Quiet night

Everything was quiet in the pasture this morning, with no signs of further predation during the night. The animals were all calm, and the guardians all seemed content.

Although some may see the fact that two lambs were killed as some fault of the guardian animals, Jim and I disagree with that view. We shudder to imagine what the carnage would have been had the guardians not been there.

We could have had a surplus killing event, as a fellow sheep producer in the county experienced a week ago. She had 11 ewes killed, with the wolves eating just a little on each one, and mauling the guard dog. Another sheepman had a wolf pack come into his herd during the first week of August, killing 13 lambs and 2 ewes, and two guard dogs. I hear of these events and always remember it could easily be our ranch and our animals. While it’s two guard dogs belonging to someone else, it could just as easily be my Rant and Rena, beautiful dogs you all have enjoyed here on this blog. The last we tried to tally it up, eight guard dog pups I raised for other sheep producers have been killed by wolves. I’m not asking anymore, because I don’t want to know.

4 thoughts on “Quiet night”

  1. Can you up the ante with more dogs? You raise more; why not keep more around? Is there some practical limit on the number of dogs you can reasonably work into your system?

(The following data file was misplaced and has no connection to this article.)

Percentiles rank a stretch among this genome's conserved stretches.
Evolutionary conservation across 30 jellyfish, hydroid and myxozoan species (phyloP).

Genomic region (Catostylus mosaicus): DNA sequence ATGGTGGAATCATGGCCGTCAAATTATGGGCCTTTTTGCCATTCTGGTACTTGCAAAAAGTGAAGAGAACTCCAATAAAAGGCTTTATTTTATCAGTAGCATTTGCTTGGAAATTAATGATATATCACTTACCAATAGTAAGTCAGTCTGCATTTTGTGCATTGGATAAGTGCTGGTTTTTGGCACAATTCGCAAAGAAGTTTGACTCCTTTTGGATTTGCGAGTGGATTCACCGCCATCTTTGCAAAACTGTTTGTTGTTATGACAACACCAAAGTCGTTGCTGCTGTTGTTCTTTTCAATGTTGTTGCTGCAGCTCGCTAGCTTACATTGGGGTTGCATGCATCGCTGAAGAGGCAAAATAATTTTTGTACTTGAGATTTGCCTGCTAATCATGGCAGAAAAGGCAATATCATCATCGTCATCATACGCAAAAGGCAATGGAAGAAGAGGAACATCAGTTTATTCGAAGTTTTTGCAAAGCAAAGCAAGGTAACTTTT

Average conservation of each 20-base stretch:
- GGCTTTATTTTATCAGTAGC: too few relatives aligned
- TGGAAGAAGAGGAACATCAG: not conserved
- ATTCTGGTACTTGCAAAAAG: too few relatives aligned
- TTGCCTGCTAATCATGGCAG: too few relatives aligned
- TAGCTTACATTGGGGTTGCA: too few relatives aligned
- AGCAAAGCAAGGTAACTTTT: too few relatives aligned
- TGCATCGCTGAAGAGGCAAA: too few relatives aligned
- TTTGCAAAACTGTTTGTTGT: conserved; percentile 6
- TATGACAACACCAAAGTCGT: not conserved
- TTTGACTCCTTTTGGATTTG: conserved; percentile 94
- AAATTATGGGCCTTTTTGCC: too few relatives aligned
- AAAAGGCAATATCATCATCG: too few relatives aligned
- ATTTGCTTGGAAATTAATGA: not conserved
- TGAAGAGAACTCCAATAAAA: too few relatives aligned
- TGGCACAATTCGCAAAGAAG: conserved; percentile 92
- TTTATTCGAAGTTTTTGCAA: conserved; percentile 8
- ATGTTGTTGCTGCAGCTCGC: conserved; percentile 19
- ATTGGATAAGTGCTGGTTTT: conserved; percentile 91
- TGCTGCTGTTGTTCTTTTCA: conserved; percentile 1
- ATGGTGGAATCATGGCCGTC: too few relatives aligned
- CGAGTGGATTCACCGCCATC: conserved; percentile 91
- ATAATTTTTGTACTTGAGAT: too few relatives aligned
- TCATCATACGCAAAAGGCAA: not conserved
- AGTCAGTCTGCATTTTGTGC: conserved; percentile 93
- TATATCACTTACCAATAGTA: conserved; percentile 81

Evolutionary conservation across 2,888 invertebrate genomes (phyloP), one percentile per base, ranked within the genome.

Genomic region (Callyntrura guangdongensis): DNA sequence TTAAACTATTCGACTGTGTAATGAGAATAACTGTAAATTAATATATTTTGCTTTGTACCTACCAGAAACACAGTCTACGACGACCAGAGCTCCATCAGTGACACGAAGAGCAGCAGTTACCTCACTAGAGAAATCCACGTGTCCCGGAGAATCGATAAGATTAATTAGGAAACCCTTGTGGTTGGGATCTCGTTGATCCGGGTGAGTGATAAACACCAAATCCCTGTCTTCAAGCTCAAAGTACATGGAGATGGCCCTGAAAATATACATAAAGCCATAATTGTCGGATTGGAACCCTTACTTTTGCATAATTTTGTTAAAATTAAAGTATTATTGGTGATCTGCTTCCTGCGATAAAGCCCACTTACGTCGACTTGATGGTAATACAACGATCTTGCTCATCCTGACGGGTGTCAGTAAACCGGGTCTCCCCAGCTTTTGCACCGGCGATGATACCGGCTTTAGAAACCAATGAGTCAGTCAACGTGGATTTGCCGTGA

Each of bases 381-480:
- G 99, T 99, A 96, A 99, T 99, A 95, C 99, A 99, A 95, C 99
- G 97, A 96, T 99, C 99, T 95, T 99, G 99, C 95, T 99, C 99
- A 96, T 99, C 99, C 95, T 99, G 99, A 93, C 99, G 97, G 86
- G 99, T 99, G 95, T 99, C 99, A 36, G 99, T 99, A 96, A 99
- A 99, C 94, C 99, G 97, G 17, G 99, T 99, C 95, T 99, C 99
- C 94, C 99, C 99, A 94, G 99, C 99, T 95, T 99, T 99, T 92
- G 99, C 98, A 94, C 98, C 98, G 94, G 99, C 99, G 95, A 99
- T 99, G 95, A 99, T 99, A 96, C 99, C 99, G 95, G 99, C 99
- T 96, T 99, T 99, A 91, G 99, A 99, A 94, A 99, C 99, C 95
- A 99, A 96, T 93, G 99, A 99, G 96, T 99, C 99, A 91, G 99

Seems like you are being outgunned by more and bigger foes.

  2. If a guard dog doesn't have enough to do, it gets bored and will hunt for predators in a wider area. Ranging guard dogs will get into trouble, getting smacked on roads, and killing dogs in the new subdivision a few miles up the river. I can really only keep two dogs busy with the main herd, and another at the house.

    My friends with migratory sheep outfits keep five dogs with each herd, but those herds have 1,000 head of sheep – much bigger than mine.

    The reason we're trying the Aziats is because they have been able to deter wolves. But my male (Rant) is still young and not full grown. We'll see. I'm sure he'll be challenged.

  3. Ah ha. I figured there was a practical angle. That's really fascinating, and it speaks so perfectly to the complex nature of domestication.

    Developing a working breed requires work first! On top of that, you have to weigh so many variables, most of them competing or synergistic.

    It is always dynamic. Breed "standards" seem positively silly in the face of shifting considerations faced in the real world…

    I was a long time learning that falconry is not a sport so much as a husbandry system. With the addition of 5th and 6th generation hawks, it is a full-scale domestication process.


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